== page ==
Shifting the body weight when advancing and turning?

Shifting the body weight when advancing and turning?

Postby rogira » Sun Dec 07, 2003 4:53 pm

Exists two ways of shifting the body weight when we advancing or turning:
1. First turn and after shift the body weight (pivot on the full leg) - [some call it traditional way]
2. Firs shift the body weight and after turn (pivot on the empty leg) - [some call it standard way]
OK, I understand that one should not sit back on the rear leg before advancing (Grasp the Sparow's Tail, Brush Knee with Twist Step, Deflect Parry and Punch, Strike Down, Kick with Heel, Wild Horse Parts Mane, Golden Cock), but what is correct in turning (Push -> Single Whip, Cross Hands, Turn Body and Strike, Cross Legs, Single Whip -> Wave hands, Hit the Tiger, Single Whip -> Wild Horse Parts Mane, Single Whip -> Fair Lady, Fair Lady)?
What is correct? First turn and then shifting the weight or inversely?
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Postby JerryKarin » Sun Dec 07, 2003 6:23 pm

Each method allows for different applications. Perhaps this is not an 'either/or' question but different options which make sense in different situations. Many teachers favor showing one way in their form. This does not negate the value of the other.
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Postby psalchemist » Sun Dec 07, 2003 6:25 pm

Good question, Rogira. Image

One that I would also appreciate some feedback on...

I second your question...What IS the proper order of turning and shifting in those various movements?

Delicate distinctions.

Thank you,
Best regards,
Psalchemist.
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Postby Wushuer » Mon Dec 08, 2003 5:31 pm

The question here shouldn't be "which way is proper for turning?". The question here, in my opinion anyway, should be "when do I use one instead of the other?".
As Jerry points out, both are valid turns. You should learn not only both of these types of turns, but when to use them and why.
Ask you instructor to demonstrate not only the turns, but when and why to use them. It really is one of those things that is easier to demonstrate than to explain.
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Postby dorshugla » Mon Dec 08, 2003 6:55 pm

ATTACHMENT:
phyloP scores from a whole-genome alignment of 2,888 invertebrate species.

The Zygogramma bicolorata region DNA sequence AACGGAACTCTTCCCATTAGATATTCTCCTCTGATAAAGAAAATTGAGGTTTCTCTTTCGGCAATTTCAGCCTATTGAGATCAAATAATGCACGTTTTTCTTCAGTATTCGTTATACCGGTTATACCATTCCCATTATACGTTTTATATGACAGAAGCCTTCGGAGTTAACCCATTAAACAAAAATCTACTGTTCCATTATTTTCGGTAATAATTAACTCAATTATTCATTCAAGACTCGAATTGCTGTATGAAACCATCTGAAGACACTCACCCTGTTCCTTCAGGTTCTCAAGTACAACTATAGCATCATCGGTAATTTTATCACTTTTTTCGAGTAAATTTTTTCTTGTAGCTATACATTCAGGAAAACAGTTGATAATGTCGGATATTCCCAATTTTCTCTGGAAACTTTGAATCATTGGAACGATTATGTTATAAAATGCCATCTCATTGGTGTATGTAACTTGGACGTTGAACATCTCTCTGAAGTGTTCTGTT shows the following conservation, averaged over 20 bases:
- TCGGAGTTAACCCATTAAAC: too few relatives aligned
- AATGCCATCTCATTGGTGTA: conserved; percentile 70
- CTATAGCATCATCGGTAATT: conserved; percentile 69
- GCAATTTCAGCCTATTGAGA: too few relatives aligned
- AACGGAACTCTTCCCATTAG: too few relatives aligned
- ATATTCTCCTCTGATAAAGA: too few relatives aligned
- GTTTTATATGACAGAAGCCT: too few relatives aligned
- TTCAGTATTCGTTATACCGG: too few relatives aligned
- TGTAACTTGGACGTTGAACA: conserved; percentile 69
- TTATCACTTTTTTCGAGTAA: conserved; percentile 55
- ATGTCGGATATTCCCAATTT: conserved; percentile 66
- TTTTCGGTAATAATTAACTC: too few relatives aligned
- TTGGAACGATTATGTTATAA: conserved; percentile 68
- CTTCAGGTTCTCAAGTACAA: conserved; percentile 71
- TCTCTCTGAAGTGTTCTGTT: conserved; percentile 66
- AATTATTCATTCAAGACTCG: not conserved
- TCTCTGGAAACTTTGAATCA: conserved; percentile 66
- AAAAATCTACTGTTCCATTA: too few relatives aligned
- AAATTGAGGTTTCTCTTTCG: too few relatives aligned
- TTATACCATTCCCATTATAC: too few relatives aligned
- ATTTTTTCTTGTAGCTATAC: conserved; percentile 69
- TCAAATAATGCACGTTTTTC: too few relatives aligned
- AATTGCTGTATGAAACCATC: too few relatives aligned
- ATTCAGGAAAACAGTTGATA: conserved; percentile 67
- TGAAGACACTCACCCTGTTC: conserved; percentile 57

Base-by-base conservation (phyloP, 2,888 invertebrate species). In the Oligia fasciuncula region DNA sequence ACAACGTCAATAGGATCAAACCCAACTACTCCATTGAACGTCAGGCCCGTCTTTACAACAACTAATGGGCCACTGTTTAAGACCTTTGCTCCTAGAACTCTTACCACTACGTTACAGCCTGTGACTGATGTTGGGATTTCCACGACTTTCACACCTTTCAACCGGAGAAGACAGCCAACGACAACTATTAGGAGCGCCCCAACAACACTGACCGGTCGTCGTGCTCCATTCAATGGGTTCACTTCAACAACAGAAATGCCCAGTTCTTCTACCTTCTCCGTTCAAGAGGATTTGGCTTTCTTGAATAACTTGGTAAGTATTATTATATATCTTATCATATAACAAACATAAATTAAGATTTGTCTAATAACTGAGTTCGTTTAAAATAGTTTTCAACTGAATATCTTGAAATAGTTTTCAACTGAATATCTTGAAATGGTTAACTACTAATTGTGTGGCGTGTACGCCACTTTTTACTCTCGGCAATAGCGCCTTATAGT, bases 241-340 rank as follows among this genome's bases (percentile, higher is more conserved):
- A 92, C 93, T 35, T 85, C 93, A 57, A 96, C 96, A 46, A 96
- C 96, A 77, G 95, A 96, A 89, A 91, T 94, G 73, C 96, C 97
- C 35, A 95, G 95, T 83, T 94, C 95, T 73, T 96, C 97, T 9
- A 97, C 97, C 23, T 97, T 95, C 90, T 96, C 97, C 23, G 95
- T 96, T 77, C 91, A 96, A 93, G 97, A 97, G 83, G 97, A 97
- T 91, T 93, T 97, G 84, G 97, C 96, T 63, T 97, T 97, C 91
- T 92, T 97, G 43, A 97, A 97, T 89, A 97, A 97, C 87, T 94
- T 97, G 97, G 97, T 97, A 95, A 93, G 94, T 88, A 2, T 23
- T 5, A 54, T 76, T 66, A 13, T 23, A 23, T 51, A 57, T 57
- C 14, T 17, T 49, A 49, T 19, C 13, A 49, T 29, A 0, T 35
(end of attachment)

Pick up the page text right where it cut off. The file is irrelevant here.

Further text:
rogira,

Traditional and standard are relative but compared to what? They may be synonomous in that standard ususlly refers to the Beijing Sports Institute method (let us forget about sitting back on pivoting).

Traditional may be dubious unless you study with a family style (read lineage) that may not/or may do things in a didactic manner. Use may also indicate whether you pivot first then apply a technique. If you are doing form only, it may be difficult.

Fast forward to moving push hands where you just step out of way (again depending on whose push hands method?problematic-I know) as opposed to form pivition to move from one posture to another.

Turning and shifting may happen at same time.
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Postby DavidJ » Thu Dec 11, 2003 11:47 pm

Greetings psalchemist and All,

Like Jerry said, in application whether you pivot with or without weight will depend - on what's going on and what you want to do. Some schools teach only one kind of pivot. Some schools teaches all 16 possibilities.

A static pivot is where the weight is not changing during the pivot, a dynamic pivot is where the weight shifts during the pivot.

Weighted dynamic outward right pivot: Grasping the Sparrow's Tail to the Right
Weighted static outward right pivot: Brush Knee Right
Weighted dynamic inward right pivot: From 4th Shuttle to Grasping Sparrow's Tail to the Right
Weighted static inward right pivot: From Separation of the Left Foot to Right Heel Kick

Unweighted dynamic outward right pivot: White Snake Sicks out his Tongue to Right Heel Kick
Unweighted static outward right pivot: Snake Creeps Down
Unweighted dynamic inward right pivot: Single Whip
Unweighted static inward right pivot: Repulse the Monkey Right (straighten the foot)

Weighted dynamic outward left pivot: From Hit the Tiger Right to Right Heel Kick
Weighted static outward left pivot: Drawing Water from the Well